Line B of the Rome underground connects the city from south to north-east where it is divided into two branches: one to the east and one to the north-east. Its terminus is: Laurentina (in the Giuliano-Dalmata district), Rebibbia (in the Ponte Mammolo district, near the penitentiary of the same name), and Ionian (in the Monte Sacro district).
Rome’s metro B currently has 26 stations and an interchange with line A of the Rome metro (Termini station). It is characterized by the blue color , used for the decoration of trains and stations and for maps .
With 26 stations in total, Line B (23.1 km including 13 km underground) connects the Laurentina terminals south of Rome to Rebibbia and Jonio to the north. Two services are operated: from Laurentina to Rebibbia and vice versa, and from Laurentina to Jonio and vice versa.
MAP - LINE B
The main stops are:
- EUR Fermi, in the district built for the 1942 World’s Fair (EUR) that never took place.
- Basilica San Paolo serving the Basilica of St. Paul-off-the-walls.
- Garbatella for the Central Montemartini Museum.
- Piramide that gives access to Ostiense Station, Pyramid of Cestius and Testaccio.
- Circo Massimo (Circus Maximus) serving the FAO headquarters,
- Colosseo (Colosseum station).
- Tiburtina, for the suburban railway station of the same name.
- Ponte Mammolo for the bus station.
Total traffic is approximately 750,000 passengers per day on average. At peak times, service is provided by a train every 4 minutes.
THE STATIONS OF THE LINE B:
- EUR Fermi
- EUR Palasport
- EUR Magliana
- Basilica of St. Paul
- Circus Maximus
- Castro Pretorio
- Direction Rebibbia
- Tiburtina FS
- Monti Tiburtini
- Santa Maria del Soccorso
- Ponte Mammolo
- Ionian direction
- St. Agnes / Annibalian
- Conca d’Oro
THE CONSTRUCTION OF LINE B:
The first subway line in Rome was designed and started in the thirties during the fascist regime, in order to offer a fast connection between the Termini station (located in the city center) and the new neighborhood called E42 (the current EUR), where the Universal Exposition of 1942 should have taken place.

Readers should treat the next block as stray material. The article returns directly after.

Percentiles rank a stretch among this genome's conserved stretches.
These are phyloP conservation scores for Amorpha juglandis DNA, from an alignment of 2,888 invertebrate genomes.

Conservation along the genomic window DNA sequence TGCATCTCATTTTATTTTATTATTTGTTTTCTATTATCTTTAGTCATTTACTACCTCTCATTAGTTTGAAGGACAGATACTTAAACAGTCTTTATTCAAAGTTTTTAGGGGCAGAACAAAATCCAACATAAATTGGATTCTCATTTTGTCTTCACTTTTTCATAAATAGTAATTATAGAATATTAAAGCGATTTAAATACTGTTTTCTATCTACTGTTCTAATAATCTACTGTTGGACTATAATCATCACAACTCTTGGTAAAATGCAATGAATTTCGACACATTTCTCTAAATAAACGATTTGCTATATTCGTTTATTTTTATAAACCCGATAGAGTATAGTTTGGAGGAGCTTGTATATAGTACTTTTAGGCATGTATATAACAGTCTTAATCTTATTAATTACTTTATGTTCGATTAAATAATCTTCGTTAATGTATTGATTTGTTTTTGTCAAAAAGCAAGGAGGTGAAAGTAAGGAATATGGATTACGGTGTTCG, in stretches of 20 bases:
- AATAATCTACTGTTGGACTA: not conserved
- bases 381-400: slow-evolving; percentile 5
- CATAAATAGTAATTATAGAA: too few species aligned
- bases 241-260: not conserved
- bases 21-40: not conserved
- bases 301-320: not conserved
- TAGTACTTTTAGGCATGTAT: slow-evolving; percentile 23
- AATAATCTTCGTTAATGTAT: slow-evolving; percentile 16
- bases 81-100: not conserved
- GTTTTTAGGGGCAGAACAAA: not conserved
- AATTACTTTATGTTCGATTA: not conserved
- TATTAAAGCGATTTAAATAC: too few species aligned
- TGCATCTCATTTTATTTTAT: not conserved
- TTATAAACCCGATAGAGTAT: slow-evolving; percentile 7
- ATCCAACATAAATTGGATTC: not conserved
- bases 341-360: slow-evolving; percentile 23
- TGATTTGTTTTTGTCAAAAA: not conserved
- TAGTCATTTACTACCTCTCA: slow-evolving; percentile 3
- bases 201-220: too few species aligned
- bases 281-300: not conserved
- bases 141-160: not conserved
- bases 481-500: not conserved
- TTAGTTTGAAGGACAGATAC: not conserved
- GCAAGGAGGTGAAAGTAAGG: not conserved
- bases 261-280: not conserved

For this reason the line should have been called E42 Railway. The technical characteristics, including the height of the sidewalks and the quays, were the same as those of the already existing Roma-Lido, of which the new underground line would have traced part of the route and shared electric traction and storage facilities.
However, the event never took place due to Italy’s entry into the war in 1940. At the time of the interruption of the works, some tunnels had already been built (in the section that goes from Termini to Piramide) which were used during the war. as air- raid shelters by the population of the city.Work on Rome’s metro B then resumed in 1948, simultaneously with the progress of the works in the former exhibition area which partially changed its appearance, destination (becoming a successful business district) and name (EUR, later Europe).
Line B of the Rome metro was finally inaugurated at the Termini station on 9 February 1955 by the President of the Republic Luigi Einaudi together with the Cardinal Vicar of Rome Clemente Micara. The following day the establishment was opened to the public.